SOUTH PORTLAND — A new report shows many of the city’s older residents need help with home repairs and have a hard time getting around because of poorly maintained sidewalks and streets, especially in the winter.

Many still live in single-family homes or condominiums and can no longer afford their property taxes, and they say the city isn’t providing enough tax relief, according to the report, based on an anonymous survey answered by 837 residents age 65 and older.

And while most respondents said they feel safe at home and in their community, focus groups found that some struggle with hunger, social isolation, elder abuse and financial scams, among other challenges.

Some of the younger respondents said they’re doing OK now, but they worry about their older neighbors.

“Although I have no issues at this time, I have two elderly neighbors who live at home,” one respondent wrote. “I try to check on them, but it worries me that they have no reliable help for shopping or health care. They are very isolated.”

The City Council is scheduled to discuss the survey report from the Senior Citizens Ad Hoc Advisory Committee during a workshop Jan. 22. The report asks the council to form an implementation committee to make sure a variety of recommendations become reality.

To help seniors age in place, the report recommends forming a volunteer home-maintenance service, organizing a free-ride network, offering economic incentives to businesses that become more age-friendly, and surveying city parks and sidewalks for pedestrian access problems.

“Some things will happen fairly quickly, some things may take a while,” said Councilor Susan Henderson, who co-chairs the advisory committee with Councilor Maxine Beecher. “A lot of what’s needed is common sense.”

In his inaugural address in December, Mayor Claude Morgan cited the report’s upcoming release and asked residents to make 2019 the “Year of the Senior Citizen in South Portland.” The report was distributed to the council last month and will be posted on the city’s website before the Jan. 22 workshop, Henderson said.

South Portland is among a growing number of Maine cities and towns that are taking steps to make their communities more livable for older residents. It’s a major concern because Maine’s population is now solidly the oldest in the nation, with the highest median age of 44.7 years – meaning the younger population is dwindling – and tied, with Florida and Montana, for the largest proportion of residents age 65 and older – 19 percent of the state’s 1.3 million people, according to the U.S. Census.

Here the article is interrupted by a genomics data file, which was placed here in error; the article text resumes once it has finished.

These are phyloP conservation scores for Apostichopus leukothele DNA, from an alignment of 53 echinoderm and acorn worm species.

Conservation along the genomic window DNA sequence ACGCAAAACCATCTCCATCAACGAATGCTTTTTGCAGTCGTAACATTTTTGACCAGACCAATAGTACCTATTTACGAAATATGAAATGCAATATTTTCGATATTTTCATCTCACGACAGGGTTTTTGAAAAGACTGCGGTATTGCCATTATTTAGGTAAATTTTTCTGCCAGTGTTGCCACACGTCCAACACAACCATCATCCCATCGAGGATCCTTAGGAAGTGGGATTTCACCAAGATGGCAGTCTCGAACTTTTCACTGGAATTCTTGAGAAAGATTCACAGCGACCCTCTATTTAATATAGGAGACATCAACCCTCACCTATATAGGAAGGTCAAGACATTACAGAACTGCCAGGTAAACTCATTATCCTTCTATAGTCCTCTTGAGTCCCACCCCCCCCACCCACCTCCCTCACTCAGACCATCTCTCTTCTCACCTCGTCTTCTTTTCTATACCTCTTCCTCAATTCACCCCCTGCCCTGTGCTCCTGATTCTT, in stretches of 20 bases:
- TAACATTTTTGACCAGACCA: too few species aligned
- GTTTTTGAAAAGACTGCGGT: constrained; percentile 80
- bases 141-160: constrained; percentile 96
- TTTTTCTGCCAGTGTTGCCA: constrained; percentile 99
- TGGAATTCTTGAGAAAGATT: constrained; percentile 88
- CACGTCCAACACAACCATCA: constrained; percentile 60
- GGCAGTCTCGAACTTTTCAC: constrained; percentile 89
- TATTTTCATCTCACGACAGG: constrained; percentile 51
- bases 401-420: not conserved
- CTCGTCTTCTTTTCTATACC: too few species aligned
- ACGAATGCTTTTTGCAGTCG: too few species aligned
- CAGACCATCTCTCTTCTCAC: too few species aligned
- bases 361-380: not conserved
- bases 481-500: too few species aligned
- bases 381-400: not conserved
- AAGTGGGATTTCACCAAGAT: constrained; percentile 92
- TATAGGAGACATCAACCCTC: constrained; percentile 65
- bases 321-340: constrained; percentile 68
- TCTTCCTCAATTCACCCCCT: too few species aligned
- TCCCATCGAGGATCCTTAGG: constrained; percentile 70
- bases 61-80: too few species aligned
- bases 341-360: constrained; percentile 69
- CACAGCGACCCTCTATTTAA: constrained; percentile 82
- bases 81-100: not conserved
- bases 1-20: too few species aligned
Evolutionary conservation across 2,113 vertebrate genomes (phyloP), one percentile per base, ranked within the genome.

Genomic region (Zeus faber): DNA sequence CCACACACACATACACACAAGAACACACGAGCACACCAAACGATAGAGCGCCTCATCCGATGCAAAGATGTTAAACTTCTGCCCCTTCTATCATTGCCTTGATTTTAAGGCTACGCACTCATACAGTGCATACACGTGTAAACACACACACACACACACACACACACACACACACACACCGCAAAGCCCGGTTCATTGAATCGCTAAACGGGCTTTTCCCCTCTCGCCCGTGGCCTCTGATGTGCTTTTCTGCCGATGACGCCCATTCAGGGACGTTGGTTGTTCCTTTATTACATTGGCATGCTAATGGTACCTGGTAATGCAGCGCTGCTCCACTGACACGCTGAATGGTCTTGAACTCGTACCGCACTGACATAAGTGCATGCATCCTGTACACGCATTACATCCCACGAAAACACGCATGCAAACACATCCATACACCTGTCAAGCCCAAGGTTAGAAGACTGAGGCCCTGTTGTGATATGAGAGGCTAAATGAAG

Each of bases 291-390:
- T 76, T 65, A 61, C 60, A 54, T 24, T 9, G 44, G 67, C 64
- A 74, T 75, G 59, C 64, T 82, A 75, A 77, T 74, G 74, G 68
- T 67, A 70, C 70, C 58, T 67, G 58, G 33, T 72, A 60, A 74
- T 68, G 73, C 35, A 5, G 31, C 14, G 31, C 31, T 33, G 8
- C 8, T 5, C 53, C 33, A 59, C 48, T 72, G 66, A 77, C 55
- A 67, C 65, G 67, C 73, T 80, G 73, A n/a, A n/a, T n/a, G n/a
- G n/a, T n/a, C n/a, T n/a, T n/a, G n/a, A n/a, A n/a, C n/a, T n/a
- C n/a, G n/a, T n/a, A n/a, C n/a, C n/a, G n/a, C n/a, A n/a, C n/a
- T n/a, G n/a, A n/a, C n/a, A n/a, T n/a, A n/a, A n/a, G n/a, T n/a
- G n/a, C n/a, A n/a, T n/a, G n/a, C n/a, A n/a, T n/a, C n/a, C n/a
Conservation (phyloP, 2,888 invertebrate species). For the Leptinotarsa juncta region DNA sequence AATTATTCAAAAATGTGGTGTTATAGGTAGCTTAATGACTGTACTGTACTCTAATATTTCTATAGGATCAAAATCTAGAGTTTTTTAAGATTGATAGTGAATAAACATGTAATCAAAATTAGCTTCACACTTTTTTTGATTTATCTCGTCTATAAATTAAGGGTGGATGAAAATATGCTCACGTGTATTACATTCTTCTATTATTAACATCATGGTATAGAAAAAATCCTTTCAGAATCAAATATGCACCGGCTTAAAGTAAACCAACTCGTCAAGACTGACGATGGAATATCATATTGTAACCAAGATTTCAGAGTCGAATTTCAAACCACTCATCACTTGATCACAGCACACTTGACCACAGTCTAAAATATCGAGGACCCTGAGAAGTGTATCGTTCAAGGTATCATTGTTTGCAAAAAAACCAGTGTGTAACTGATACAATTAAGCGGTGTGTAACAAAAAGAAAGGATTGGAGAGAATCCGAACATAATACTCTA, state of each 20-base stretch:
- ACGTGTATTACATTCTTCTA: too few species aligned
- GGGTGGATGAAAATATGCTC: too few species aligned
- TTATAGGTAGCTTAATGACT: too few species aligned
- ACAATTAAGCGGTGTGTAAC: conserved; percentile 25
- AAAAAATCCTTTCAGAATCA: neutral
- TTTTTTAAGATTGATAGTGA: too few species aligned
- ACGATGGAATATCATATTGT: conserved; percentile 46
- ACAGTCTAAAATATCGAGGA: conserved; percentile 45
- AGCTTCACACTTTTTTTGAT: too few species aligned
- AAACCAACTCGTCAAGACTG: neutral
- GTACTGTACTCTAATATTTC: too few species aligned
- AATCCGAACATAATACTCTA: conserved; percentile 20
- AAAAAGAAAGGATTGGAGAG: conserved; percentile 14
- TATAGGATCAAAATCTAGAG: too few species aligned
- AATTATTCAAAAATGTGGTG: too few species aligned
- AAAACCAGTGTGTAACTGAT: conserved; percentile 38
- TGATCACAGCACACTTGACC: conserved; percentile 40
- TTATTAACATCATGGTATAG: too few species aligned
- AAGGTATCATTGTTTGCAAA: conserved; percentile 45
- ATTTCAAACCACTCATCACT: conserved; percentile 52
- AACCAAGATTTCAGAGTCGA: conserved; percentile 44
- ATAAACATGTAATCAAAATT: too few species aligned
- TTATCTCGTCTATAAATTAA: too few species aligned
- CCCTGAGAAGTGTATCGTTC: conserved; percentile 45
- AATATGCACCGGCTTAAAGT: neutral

About 100 grassroots initiatives have cropped up across Maine in the past few years to help seniors remain in their homes and stay connected to their communities. They include about 60 municipalities, from Kennebunk to Caribou, that have joined the AARP Network of Age-Friendly Communities and committed to supporting senior programs through their city or town budget.

The initiatives provide a variety of assistance, often by volunteers, such as home repair programs, transportation services, home-delivered meals, snow shoveling, and community events focused on seniors – all geared toward maximizing the health and minimizing the social isolation of older residents.

“We have a lot to do and a lot to learn from what other communities have already done,” Henderson said. “We’re not going to reinvent the wheel.”

South Portland’s survey was based on the World Health Organization’s “domains of livability” as adapted by AARP to measure age-friendly communities. They include outdoor spaces and public buildings, transportation, housing, social and civic participation, communication and information, and community and health services.

The committee mailed out 4,185 surveys. Of the 837 that were returned, 704 were from residents age 65 to 84 and 133 were from residents age 85 or older.

Well over half of the respondents indicated a need for assistance with snow removal and yard work, followed by carpentry and painting. Several noted the need for more affordable and better planned senior housing that’s near stores, banks and pharmacies.

When respondents were asked to share additional information that they thought the committee should know, many focused on access to public buildings and open spaces.

“Respondents overwhelmingly spoke to inadequate street lighting, poorly maintained sidewalks, parking, lack of snow removal, particularly on sidewalks and where (city) plow leaves snow in driveways, speeding traffic and difficulty crossing intersections,” the report concluded.

Respondents also noted the need for more reliable and better coordinated information about what’s happening in the city, especially senior activities at the South Portland Community Center, which some said were good, but others said were lacking compared with neighboring towns.

“In many instances it’s not just older people who will benefit from the changes we make,” Henderson said. “The sidewalk that’s difficult for a senior with a walker is difficult for a parent with a stroller. So if we make things better for older people, we’ll make things better for everybody.”


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